I disagree with the notion that a lack of stay at home parents exists in the USA. Too many people are financially poor in the USA. I argue more parents are stay at home than in the 1960s as a percentage of the whole. but those parents aren't interested in a soap opera and moreover, is financially negative. PEople forget, that the main audience for broadcast media in the USA was the immediate post world war II white community in the USA which was very opulent. We forget that many blacks in the USA in the 1950s 1960s didn't have televisions. so, the financial positivity of the viewership of broadcast media in the USA of the 1950s 1960s where the soap operas come from was racially, monophenotypical/ had a larger percentage of financial positives. 

    The tragedy of this article is it shows how cable is clearly still alive as a medium while many in media have suggested the usa has moved on from cable. it shows how the reality is rarely spoken in modern media in the usa. I repeat, at some point the cable services will figure out how to integrate the streaming services. The streaming services don't want it cause it undercuts their competition with each other. The problem for paid to view streaming is it can only make money by growing subscribers. The whole point of commercials is the commercials pay for the show to be viewed freely, with breaks. Before commercials , firms financed shows whole but that is expensive and too much for most firms. PRoctor and Gamble is a pharmaceutical firm that makes a lot of money.

    I conclude with the strength of telenovelas in latin america. As well as the fantasy shows, game of thrones, as fantasy soap operas. It isn't that soap operas are dead in the USA but they are modulated now. Whereas in the past, humans in a modern setting, with conventional drama was adequate. But in modern USA you need dragons/elves/scenes of mythical war/fantastical extravagance/characters that have insane obsessions that mirror the engineered reality tv chaos to have a  soap opera.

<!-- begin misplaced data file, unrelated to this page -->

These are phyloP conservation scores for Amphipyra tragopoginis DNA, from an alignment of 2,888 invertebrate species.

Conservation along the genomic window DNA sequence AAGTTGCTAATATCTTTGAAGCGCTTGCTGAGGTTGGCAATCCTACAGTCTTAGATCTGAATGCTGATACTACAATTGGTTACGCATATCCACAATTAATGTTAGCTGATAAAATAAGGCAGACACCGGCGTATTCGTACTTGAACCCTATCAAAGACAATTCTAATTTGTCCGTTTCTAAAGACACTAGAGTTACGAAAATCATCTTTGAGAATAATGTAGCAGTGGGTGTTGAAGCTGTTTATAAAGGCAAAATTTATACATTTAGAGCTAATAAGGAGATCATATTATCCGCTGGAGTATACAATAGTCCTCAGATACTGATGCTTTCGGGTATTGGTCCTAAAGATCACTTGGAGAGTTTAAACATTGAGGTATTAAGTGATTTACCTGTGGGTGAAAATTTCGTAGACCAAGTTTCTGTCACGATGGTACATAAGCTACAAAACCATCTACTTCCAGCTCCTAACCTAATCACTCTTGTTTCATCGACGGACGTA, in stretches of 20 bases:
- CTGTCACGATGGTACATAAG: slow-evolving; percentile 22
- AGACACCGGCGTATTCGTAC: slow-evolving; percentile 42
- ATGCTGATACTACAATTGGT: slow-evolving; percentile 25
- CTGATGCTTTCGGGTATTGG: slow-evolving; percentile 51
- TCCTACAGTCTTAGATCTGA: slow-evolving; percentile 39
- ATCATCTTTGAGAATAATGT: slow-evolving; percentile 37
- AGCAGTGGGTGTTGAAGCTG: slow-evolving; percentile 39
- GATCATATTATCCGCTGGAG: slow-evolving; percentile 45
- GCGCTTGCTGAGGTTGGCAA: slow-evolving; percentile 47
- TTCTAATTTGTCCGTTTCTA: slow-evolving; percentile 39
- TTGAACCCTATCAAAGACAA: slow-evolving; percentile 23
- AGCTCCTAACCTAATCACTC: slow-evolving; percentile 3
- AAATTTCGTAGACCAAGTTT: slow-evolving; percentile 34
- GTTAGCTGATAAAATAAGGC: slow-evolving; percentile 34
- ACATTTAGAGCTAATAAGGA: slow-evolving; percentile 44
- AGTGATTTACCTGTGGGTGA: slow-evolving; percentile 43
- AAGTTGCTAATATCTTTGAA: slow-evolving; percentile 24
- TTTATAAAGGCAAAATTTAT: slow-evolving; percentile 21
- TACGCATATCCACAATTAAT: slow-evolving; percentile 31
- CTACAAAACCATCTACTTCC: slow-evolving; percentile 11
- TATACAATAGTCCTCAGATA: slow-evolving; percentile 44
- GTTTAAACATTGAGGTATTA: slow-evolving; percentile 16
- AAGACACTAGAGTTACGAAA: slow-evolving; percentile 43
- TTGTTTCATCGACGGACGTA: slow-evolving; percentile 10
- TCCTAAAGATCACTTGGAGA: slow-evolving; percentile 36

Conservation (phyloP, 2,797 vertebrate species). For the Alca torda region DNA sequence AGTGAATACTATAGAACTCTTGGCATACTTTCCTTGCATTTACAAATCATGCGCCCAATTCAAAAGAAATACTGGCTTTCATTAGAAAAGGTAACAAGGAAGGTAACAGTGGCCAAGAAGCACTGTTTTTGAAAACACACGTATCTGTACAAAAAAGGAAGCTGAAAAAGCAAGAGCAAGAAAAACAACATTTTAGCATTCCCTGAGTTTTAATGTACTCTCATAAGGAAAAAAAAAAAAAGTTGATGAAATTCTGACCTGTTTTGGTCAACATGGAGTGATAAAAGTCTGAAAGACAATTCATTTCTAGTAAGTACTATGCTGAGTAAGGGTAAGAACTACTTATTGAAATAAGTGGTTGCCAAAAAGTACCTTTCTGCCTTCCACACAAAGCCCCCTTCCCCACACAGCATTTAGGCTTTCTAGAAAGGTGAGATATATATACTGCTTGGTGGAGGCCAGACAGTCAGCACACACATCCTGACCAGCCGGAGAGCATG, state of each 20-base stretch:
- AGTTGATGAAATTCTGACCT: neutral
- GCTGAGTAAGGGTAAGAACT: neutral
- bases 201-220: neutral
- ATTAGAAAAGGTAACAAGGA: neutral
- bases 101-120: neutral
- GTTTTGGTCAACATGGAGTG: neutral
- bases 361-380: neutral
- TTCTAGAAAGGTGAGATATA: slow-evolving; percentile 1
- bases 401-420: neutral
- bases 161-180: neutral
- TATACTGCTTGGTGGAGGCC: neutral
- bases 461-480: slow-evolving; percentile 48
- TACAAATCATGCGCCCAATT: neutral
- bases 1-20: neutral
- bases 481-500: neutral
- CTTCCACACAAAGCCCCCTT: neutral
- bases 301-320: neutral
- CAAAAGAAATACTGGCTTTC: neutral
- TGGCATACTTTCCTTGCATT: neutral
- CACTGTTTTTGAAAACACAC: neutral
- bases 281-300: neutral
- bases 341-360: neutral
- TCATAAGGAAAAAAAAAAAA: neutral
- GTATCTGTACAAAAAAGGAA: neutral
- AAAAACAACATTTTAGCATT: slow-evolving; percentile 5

1. richardmurray


      Great share Nike, the biggest absence in the article for me is the problem with opportunity in the arts in the usa. Very few media firms in the usa are standalone, nearly all are part of a larger network of media entities under a firm. If you take out broadcast television stations/cable stations/streaming stations that are not owned by a media conglomerate. How many media entities exist in the usa? pbs is the only broadcast station that is solely a broadcast station. it isn't part of a conglomerate. All the cable stations are part of a conglomerate outside local cable stations , like in NYC for example. All the streaming services with a percent of the streaming audience are part of conglomerates. so... I argue the lack of unconglomerated media properties is part of the problem with this issue that the article didn't state. If the broadcast television stations were unconglomerated like PBS I am certain soap operas would not be streamed, but will have been artistically worked on to improve. My larger thoughts:) https://aalbc.com/tc/profile/6477-richardmurray/?status=2017&type=status